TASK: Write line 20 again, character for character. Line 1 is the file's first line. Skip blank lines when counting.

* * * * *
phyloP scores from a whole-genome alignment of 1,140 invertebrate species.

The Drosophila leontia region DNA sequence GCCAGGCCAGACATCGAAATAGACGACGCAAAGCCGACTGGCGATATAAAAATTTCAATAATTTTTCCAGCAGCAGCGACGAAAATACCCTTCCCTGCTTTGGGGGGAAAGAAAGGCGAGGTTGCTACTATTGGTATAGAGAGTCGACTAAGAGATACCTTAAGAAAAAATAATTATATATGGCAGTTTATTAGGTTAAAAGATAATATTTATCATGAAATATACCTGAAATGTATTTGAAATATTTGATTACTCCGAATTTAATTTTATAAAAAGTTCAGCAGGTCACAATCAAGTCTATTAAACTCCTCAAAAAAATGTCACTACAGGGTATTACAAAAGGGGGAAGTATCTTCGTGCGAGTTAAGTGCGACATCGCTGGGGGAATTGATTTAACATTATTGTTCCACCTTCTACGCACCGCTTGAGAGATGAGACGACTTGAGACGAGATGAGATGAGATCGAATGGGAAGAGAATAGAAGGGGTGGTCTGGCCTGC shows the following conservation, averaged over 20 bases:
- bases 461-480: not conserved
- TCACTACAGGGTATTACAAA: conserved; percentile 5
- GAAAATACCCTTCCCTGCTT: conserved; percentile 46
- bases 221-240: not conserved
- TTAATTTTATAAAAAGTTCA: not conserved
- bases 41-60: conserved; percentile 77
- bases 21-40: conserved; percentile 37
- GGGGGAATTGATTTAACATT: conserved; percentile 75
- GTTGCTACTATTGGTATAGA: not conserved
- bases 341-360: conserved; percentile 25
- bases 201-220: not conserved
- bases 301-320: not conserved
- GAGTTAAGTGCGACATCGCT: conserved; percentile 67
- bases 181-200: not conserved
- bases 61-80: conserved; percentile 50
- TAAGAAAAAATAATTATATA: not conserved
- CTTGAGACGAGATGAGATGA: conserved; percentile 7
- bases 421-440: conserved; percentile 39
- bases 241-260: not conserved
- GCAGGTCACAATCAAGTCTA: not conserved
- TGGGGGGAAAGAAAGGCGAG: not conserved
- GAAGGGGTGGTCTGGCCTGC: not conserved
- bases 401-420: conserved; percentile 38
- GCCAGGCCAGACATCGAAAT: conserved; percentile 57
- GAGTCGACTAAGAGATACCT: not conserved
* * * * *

- bases 421-440: conserved; percentile 39